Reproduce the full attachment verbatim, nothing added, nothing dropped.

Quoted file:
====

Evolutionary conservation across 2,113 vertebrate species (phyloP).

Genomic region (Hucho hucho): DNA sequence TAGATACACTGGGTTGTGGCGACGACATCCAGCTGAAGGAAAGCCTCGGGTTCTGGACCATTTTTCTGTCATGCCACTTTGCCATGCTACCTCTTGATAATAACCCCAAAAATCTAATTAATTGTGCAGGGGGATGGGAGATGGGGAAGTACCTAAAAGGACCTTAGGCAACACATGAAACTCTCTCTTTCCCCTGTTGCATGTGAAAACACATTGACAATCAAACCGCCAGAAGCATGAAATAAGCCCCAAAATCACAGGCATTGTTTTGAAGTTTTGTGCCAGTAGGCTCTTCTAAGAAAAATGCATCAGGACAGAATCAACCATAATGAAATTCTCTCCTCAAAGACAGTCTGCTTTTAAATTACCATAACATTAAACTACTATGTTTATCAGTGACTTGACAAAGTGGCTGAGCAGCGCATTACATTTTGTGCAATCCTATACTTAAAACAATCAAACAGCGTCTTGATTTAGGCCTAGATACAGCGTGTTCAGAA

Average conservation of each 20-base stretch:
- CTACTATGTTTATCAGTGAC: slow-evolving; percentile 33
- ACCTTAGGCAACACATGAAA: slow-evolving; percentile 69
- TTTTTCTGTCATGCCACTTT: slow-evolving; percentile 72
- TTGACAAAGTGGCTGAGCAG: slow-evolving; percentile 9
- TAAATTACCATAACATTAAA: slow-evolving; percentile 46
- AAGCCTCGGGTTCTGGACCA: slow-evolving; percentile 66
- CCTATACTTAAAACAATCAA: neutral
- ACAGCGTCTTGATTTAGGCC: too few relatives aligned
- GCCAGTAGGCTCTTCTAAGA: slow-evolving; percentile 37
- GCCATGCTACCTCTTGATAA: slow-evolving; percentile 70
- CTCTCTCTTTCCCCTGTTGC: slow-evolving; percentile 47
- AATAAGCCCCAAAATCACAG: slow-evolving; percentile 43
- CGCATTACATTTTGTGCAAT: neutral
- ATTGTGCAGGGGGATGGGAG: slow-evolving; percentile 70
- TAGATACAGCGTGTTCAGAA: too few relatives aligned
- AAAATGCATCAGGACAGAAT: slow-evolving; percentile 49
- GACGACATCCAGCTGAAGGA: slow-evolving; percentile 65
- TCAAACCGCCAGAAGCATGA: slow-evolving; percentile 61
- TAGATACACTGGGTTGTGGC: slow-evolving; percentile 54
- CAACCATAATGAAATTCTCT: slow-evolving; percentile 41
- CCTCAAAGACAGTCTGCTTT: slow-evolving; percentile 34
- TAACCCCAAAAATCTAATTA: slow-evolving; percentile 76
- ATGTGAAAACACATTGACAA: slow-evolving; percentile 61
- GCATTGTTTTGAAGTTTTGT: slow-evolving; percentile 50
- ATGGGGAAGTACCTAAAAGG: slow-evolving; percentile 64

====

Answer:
Evolutionary conservation across 2,113 vertebrate species (phyloP).

Genomic region (Hucho hucho): DNA sequence TAGATACACTGGGTTGTGGCGACGACATCCAGCTGAAGGAAAGCCTCGGGTTCTGGACCATTTTTCTGTCATGCCACTTTGCCATGCTACCTCTTGATAATAACCCCAAAAATCTAATTAATTGTGCAGGGGGATGGGAGATGGGGAAGTACCTAAAAGGACCTTAGGCAACACATGAAACTCTCTCTTTCCCCTGTTGCATGTGAAAACACATTGACAATCAAACCGCCAGAAGCATGAAATAAGCCCCAAAATCACAGGCATTGTTTTGAAGTTTTGTGCCAGTAGGCTCTTCTAAGAAAAATGCATCAGGACAGAATCAACCATAATGAAATTCTCTCCTCAAAGACAGTCTGCTTTTAAATTACCATAACATTAAACTACTATGTTTATCAGTGACTTGACAAAGTGGCTGAGCAGCGCATTACATTTTGTGCAATCCTATACTTAAAACAATCAAACAGCGTCTTGATTTAGGCCTAGATACAGCGTGTTCAGAA

Average conservation of each 20-base stretch:
- CTACTATGTTTATCAGTGAC: slow-evolving; percentile 33
- ACCTTAGGCAACACATGAAA: slow-evolving; percentile 69
- TTTTTCTGTCATGCCACTTT: slow-evolving; percentile 72
- TTGACAAAGTGGCTGAGCAG: slow-evolving; percentile 9
- TAAATTACCATAACATTAAA: slow-evolving; percentile 46
- AAGCCTCGGGTTCTGGACCA: slow-evolving; percentile 66
- CCTATACTTAAAACAATCAA: neutral
- ACAGCGTCTTGATTTAGGCC: too few relatives aligned
- GCCAGTAGGCTCTTCTAAGA: slow-evolving; percentile 37
- GCCATGCTACCTCTTGATAA: slow-evolving; percentile 70
- CTCTCTCTTTCCCCTGTTGC: slow-evolving; percentile 47
- AATAAGCCCCAAAATCACAG: slow-evolving; percentile 43
- CGCATTACATTTTGTGCAAT: neutral
- ATTGTGCAGGGGGATGGGAG: slow-evolving; percentile 70
- TAGATACAGCGTGTTCAGAA: too few relatives aligned
- AAAATGCATCAGGACAGAAT: slow-evolving; percentile 49
- GACGACATCCAGCTGAAGGA: slow-evolving; percentile 65
- TCAAACCGCCAGAAGCATGA: slow-evolving; percentile 61
- TAGATACACTGGGTTGTGGC: slow-evolving; percentile 54
- CAACCATAATGAAATTCTCT: slow-evolving; percentile 41
- CCTCAAAGACAGTCTGCTTT: slow-evolving; percentile 34
- TAACCCCAAAAATCTAATTA: slow-evolving; percentile 76
- ATGTGAAAACACATTGACAA: slow-evolving; percentile 61
- GCATTGTTTTGAAGTTTTGT: slow-evolving; percentile 50
- ATGGGGAAGTACCTAAAAGG: slow-evolving; percentile 64